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Cryptosporidium is a waterborne parasite that sneaks into your intestines with all the grace of a tabloid journalist at a Royal Gala. 

I feel sorry for those living in Devon that have been finding this out the hard way.

This microscopic miscreant thrives in the murky depths of contaminated water, often lurking in pools and water parks, those modern cesspits of chlorine and children’s laughter. 

It strikes with the suddenness of a tax audit, leaving you doubled over in gastrointestinal agony, as if cursed by the ghost of a disgruntled chef.

This ghastly protozoan, with its tenacity to resist even the most rigorous chlorination, is the stuff of nightmares for both public health officials and hapless holidaymakers. 

Once ingested, it sets up camp in your gut, multiplying with a fervour that would make rabbits blush. 

The result? Days of relentless, watery diarrhoea, nausea, and a malaise that transforms your stomach into a gurgling cauldron of woe.

Yet, for all its malevolence, Cryptosporidium often slips through the cracks of public consciousness, overshadowed by more flamboyant pathogens. 

But make no mistake, this insidious bug is a reminder that nature, much like a mugger, can be both unseen and devastating. So next time you take a dip, remember: even the clearest water can hide the darkest secrets.

Cryptosporidium can spread rapidly.  The best way to minimise this in your home is by practicing extremely good hygiene. Wash your hands with soap more often than you usually do, especially after using the toilet, after changing nappies, and a-l-w-a-y-s before eating or preparing food, drink; even when making ice.

There are several forms of Cryptosporidium that afflict a menagerie of beings: humans, household pets, cattle, sheep, rodents, birds, fish, and reptiles. But today, let’s turn our spotlight on Cryptosporidium hominis, the particular scourge that takes an unwholesome interest in us humans.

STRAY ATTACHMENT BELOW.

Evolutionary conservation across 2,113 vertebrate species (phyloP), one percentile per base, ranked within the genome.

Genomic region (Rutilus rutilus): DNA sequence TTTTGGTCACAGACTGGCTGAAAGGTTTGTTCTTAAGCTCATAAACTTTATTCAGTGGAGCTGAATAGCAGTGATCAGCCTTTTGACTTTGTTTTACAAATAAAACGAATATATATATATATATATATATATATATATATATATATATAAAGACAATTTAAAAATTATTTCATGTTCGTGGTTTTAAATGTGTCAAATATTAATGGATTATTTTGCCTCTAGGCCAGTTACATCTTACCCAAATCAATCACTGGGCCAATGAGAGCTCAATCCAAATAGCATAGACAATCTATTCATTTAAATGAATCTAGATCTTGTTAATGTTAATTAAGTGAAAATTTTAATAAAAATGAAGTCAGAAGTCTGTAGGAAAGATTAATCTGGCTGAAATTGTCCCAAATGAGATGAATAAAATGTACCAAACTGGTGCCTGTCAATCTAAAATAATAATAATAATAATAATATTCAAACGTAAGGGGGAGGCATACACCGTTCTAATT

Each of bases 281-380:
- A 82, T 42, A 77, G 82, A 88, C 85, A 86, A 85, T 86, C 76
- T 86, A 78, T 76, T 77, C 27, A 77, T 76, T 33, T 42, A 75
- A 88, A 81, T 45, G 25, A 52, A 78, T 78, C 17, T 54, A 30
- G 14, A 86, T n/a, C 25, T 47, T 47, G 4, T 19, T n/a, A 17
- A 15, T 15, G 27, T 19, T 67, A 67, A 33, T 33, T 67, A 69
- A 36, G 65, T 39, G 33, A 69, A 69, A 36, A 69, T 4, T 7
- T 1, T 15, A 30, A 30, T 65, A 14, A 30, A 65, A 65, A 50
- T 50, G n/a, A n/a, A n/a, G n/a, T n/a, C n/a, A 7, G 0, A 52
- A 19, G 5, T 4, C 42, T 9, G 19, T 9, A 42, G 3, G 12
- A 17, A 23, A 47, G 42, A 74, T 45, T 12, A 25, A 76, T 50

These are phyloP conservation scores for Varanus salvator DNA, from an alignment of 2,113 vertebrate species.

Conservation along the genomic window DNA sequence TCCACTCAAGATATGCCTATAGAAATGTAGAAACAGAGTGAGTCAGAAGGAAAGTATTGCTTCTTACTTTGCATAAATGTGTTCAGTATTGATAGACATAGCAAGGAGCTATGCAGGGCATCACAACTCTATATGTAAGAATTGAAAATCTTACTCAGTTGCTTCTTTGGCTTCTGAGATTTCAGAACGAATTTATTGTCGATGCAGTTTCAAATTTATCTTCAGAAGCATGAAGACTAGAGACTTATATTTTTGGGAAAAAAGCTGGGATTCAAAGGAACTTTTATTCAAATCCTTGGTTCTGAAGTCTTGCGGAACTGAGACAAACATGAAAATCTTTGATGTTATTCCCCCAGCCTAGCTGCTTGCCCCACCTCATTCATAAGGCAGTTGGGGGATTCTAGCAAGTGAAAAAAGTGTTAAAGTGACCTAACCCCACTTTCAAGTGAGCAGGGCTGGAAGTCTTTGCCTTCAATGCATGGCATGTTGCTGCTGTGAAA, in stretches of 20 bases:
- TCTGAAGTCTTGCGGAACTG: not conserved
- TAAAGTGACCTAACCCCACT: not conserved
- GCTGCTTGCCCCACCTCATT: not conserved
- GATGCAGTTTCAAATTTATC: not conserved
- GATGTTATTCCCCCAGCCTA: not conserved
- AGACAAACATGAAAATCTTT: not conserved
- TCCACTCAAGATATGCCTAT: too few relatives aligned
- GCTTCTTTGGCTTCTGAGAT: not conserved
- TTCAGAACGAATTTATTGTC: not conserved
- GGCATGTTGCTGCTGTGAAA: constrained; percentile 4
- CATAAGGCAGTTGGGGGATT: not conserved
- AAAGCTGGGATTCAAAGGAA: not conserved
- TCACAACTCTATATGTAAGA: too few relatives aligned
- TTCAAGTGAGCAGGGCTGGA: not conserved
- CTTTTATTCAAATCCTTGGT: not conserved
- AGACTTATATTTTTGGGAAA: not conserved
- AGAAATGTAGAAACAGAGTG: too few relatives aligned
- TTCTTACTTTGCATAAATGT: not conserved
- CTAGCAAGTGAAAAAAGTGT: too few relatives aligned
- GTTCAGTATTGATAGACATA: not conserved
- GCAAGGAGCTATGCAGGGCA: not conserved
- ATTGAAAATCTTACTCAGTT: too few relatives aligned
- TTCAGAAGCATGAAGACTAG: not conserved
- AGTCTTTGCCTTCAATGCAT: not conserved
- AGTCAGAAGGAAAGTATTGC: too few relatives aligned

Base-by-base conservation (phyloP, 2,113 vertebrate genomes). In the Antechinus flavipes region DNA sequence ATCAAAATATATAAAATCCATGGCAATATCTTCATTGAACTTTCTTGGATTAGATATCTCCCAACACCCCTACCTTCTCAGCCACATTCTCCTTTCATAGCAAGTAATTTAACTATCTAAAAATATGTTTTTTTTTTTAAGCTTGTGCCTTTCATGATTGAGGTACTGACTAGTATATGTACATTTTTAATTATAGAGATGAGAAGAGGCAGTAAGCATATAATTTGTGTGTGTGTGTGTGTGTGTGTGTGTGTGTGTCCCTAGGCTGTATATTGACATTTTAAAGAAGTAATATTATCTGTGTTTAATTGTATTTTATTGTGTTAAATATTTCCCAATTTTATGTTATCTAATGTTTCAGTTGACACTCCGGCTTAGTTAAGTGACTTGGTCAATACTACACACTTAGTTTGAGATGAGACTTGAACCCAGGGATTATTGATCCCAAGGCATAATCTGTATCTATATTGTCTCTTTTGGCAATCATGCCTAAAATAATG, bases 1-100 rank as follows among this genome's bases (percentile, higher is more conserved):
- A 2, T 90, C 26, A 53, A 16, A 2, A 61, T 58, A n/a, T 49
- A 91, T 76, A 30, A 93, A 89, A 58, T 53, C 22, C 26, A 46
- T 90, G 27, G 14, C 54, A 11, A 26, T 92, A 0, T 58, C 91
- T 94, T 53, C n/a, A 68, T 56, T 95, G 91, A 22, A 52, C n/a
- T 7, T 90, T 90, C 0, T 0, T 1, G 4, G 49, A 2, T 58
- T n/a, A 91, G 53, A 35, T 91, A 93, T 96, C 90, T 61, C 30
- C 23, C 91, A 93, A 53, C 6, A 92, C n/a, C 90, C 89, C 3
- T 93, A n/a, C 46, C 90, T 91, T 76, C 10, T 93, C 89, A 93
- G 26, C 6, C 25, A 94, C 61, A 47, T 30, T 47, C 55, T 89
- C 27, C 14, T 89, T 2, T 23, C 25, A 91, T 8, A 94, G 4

For the robust among us, the infection may pass unnoticed, though it often manifests as a bout of diarrhoea that graciously resolves itself in a couple of weeks.

However, for those with compromised immune systems, it’s a far grimmer tale.

They may be beset by a deluge of life-threatening, watery diarrhoea that laughs in the face of our most advanced medical treatments.

The transmission route is the faecal-oral highway, with infectious cysts hitching a ride via direct contact with infected individuals or animals, or through contaminated water and food.

These tenacious cysts can hibernate for months in moist soil or water, and endure the harshest of environmental conditions, be it scorching heat or biting cold.

Outbreaks are the stuff of nightmares, cropping up in hospitals, homes, kindergartens, at communal dining events, in the inviting waters of lakes, rivers and pools, and, as we’ve lamentably seen in Devon, within municipal water supplies tainted by this resilient pest.

Water distribution systems are particularly susceptible, as Cryptosporidium can laugh off most disinfection attempts, including chlorination.

But don’t let your guard down just because you’re fixated on Cryptosporidium. Animal parasites are also prolific hitchhikers, spreading from pets through human contact or from farm animals directly via their meat or indirectly through manure fertilising our crops. Fish, too, are no strangers to water-borne parasites.

Research, in its grimly enlightening way, suggests that 85% of us are playing host to parasites – a number that is, distressingly, on the low end of the real estimate.

Another microscopic parasite worth avoiding is Giardia. You can fit about 8000 Giardia onto a pinhead making it difficult to detect them, unless with an electron microscope. 

Just a single cubic inch of prime, organic, Grade A beef can be home to up to 1,000 unhatched parasite larvae. If you have regular bowel movements, you may deny these unwelcome guests the time they need to hatch in your digestive tract.


In the great outdoors, hydrate wisely. Drink from large, fast-flowing streams when possible. Giardia cysts, those other merry pranksters, can be vanquished with iodine-based compounds found in water purification kits.

But a word of caution – iodine, while a valiant warrior, can turn traitorous if overdosed, leading to accidental poisoning.

So, as ever, drink and think smart.

Graeme Dinnen

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